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Re: feeding the world population

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  • benonthenet
    ... find interesting: rather than hunt and gather materials that can be eaten directly, one hunts and gathers mulch material and uses that material to support
    Message 1 of 5 , Jun 28, 2004
      > But I've got a new twist to hunting and gathering that readers may
      find interesting: rather than hunt and gather materials that can be
      eaten directly, one hunts and gathers mulch material and uses that
      material to support raised intensive beds. A thousand square feet of
      intensive bed will support one person, one year on a 2400 kcal/day
      diet.

      You can feed one person on less than 1,000 square feet. It all
      depends on what is planted.

      > A reader on this site may say, "Intensive beds! This is not
      natural farming! How impure."

      Cutting browse for goats and gardening intensive raised beds don't
      equate at all. Intensively raised beds only survive with tremendous
      input of water and materials from ecosystems outside of the garden.
      Otherwise you end up with diminishing ratios of organic mater and
      minerals in the soil.

      The whole point of intensive raised beds is to improve upon nature -
      to force the earth to produce more than it naturally would or could.
      There is no way that I know of to use natural farming in intensive
      raised beds.

      Intensive beds are not natural farming, however they do serve the
      purposes of producing food when space is very limited and recycling
      waste organic matter from homes and businesses. However, organic
      waste from homes and businesses can be surface composted in a natural
      farm/garden system as well.

      Natural farming may not produce the same quantity of food in the same
      area at intensively raised beds, but it does not affect any outside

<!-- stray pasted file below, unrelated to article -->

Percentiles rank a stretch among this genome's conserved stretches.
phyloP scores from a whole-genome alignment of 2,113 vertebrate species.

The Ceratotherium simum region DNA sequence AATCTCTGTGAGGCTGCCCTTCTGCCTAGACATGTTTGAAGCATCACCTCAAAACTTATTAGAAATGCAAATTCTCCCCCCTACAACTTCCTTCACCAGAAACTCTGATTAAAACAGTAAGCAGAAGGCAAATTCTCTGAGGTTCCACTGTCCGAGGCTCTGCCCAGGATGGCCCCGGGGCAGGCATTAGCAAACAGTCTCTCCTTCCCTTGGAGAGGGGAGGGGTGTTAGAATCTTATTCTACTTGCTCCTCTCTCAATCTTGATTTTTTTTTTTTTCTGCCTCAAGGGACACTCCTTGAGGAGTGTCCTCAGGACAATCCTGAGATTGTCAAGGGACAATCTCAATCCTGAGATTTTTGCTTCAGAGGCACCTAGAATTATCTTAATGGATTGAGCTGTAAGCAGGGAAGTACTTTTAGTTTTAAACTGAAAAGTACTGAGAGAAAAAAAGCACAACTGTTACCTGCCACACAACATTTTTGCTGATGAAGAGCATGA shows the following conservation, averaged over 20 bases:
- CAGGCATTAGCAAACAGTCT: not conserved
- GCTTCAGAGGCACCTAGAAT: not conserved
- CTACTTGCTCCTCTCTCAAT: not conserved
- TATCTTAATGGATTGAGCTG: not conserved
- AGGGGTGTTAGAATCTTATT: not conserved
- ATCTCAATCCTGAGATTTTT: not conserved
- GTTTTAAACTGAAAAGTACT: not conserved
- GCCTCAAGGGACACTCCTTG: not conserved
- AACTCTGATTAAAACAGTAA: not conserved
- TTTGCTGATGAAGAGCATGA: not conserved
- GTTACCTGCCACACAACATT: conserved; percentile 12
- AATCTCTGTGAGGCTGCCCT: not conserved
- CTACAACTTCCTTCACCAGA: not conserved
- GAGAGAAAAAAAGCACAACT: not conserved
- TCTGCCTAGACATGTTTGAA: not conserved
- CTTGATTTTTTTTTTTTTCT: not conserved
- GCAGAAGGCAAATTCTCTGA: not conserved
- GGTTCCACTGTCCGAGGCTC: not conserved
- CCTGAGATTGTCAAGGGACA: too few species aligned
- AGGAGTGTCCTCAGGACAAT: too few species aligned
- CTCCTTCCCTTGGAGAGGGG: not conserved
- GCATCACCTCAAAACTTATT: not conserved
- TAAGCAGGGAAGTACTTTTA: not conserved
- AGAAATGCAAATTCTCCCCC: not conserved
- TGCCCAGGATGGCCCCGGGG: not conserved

ecosystem like raised beds and is a heck of a lot LESS work to
      maintain. You could walk away from a natural farmer or natural garden
      for months on end and still have a perfectly functioning food system.
      The same can't be said of intensively raised beds.

      I suspect natural farming can produce more than most think. It
      probably all depends on what is planted and how the planting cycle is
      stacked.

      Benjamin
    • SArjuna@aol.com
      ... The kind of gardening taught by Jeasvons is not intensive but biointensive. Not the same thing. The whole point is that nothing is needed from
      Message 2 of 5 , Jun 28, 2004
        In a message dated 6/28/04 6:18:53 PM, benonthenet@... writes:


        > Benjamon said
        >
        > "Cutting browse for goats and gardening intensive raised beds don't
        > equate at all. Intensively raised beds only survive with tremendous
        > input of water and materials from ecosystems outside of the garden.
        > Otherwise you end up with diminishing ratios of organic mater and
        > minerals in the soil."
        >
        The kind of gardening taught by Jeasvons is not intensive but
        biointensive. Not the same thing. The whole point is that nothing is needed from
        ecosystems outside the garden itself. You grow your own compost/mulch.
        Another thing that ought to be added, that I have not heard anyone
        talking about here, is humanure. Just what it sounds like. Only then are you
        putting back in what you take out. To think of our excrement as "waste" is
        just that.
        If you are doubtful, read the book Humanure.
        I live near Milwaukee, where tons of raw sewage is dumped into Lake
        Michigan every time we have much rain. (Which is very often, lately.) Now,
        THAT is disgusting.
        As the author of Hunanure points out, "there are two kinds of people -
        those who s--- in their drinking water and those who don't." Now who is more
        intelligent?
        Shivani




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